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Business Aviation Shows Its West Coast Dynamism at San Jose Forum

July 15, 2011

"Here in Silicon Valley we have a lot of social media tools like Facebook and Twitter, but I've found this is a people business," said John Swaney, chief pilot for Hewlett-Packard, at NBAA's San Jose Business Aviation Regional Forum held on July 14. "In our community, you need to be able to talk to the people in the hangar next door. It just doesn't happen without people coming into contact with each other."

More than a thousand people came together – in the real world – for the all-day event at Mineta San Jose International Airport (SJC) to showcase the vitality of the business aviation industry, share best practices and network with their peers. The Regional Forum drew 1,131 Attendees, 75 Exhibitors and 17 aircraft on static display.

Celebrating Strength of Community

Welcoming the Attendees to San Jose alongside NBAA was the newly formed Northern California Business Aviation Association (NCBAA), which also hosted a career mentoring event for local college students the day before. Mentoring, advocacy and safety are the founding pillars of the new regional group, said Swaney, NCBAA president.

As the final Regional Forum of the year, the event built excitement for NBAA's 64th Annual Meeting & Convention – returning to Las Vegas, NV this October for the first time in six years. It's taken years to develop new arrival and departure procedures for Las Vegas' main general aviation airport, Henderson Executive (HND), reported Dan Burkhart, NBAA's western regional representative. "In the last few years we've sometimes heard that NBAA doesn't come west of the Mississippi," said Burkhart. "This is proof we do."

The importance of business aviation on the West Coast could not be overstated. The economic impact of general aviation in California alone totals $18.2 billion, which "outweighs the entire economies of some small countries," remarked NBAA Vice President, Safety, Security & Regulation Doug Carr.

Standing Strong Against President's Attacks

"California is an impressive economic engine and there's so much business here that relies on general aviation," said Carr during his remarks to Attendees. "Business aviation is all of us; all of you are needed to make us strong."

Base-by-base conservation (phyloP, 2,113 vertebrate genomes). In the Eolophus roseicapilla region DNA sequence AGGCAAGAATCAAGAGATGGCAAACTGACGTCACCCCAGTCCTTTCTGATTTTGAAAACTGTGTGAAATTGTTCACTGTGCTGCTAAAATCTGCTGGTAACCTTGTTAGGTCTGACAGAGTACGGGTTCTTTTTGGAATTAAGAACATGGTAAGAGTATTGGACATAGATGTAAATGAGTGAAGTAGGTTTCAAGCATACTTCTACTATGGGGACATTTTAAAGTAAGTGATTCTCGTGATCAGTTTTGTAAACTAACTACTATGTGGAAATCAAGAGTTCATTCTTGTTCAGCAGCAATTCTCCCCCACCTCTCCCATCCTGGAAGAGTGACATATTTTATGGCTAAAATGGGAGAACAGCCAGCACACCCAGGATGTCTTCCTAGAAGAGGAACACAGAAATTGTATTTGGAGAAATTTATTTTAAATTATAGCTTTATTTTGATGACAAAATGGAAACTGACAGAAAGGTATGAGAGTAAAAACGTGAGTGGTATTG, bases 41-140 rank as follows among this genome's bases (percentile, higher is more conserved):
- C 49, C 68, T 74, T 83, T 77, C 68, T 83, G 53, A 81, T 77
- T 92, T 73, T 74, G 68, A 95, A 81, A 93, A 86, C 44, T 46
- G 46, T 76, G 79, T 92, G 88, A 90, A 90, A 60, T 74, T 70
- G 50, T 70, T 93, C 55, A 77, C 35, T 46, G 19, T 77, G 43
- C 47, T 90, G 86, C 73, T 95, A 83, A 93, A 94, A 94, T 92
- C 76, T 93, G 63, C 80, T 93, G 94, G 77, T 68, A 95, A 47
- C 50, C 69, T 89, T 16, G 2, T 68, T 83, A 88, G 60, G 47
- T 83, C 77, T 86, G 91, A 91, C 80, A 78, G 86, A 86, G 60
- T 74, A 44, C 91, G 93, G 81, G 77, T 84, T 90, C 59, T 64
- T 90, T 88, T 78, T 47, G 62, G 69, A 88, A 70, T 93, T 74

Carr said the industry needed to be strong right now because "we are facing, once again, another misinformed attack on our industry." In the course of the White House's battle with Congress over the budget, Carr said, President Obama unexpectedly turned on business aviation in a June 29 press conference, denigrating business aircraft operators and calling for extended depreciation schedules.

In an education session on business aircraft tax deductions, NBAA Tax Committee member George Rice, CPA, explained exactly what changes to the depreciation schedule for business aircraft Obama was proposing.

"Differences in depreciation lives are not tax loopholes," said Rice. "Why would President Obama single out business aviation for a longer depreciation schedule, continually calling it a 'multibillion dollar tax loophole'? This five-year life applies to a wide variety of machinery and equipment throughout industry."

When Carr asked how many Attendees had used NBAA's Contact Congress resource to tell their representatives in Washington to reject the president's attempt to vilify business aviation, nearly two thirds of the people in the room raised their hands.

"We want you to know that we're all over this," said Carr, detailing NBAA's response, including interviews on CNN, CNBC, NPR and other news outlets. "We are not going to sit back and let this happen to us. We are responding forcefully every opportunity that we get."

Defending Our Industry

In the weeks since President Obama's surprise turn against business aviation in his June 29 press conference, NBAA senior executives have taken to the airwaves, telling news outlets like CNN, NPR and CNBC the value of business aviation. NBAA President and CEO Ed Bolen also sent a letter directly to the White House, expressing dismay at the president's mischaracterization of the industry.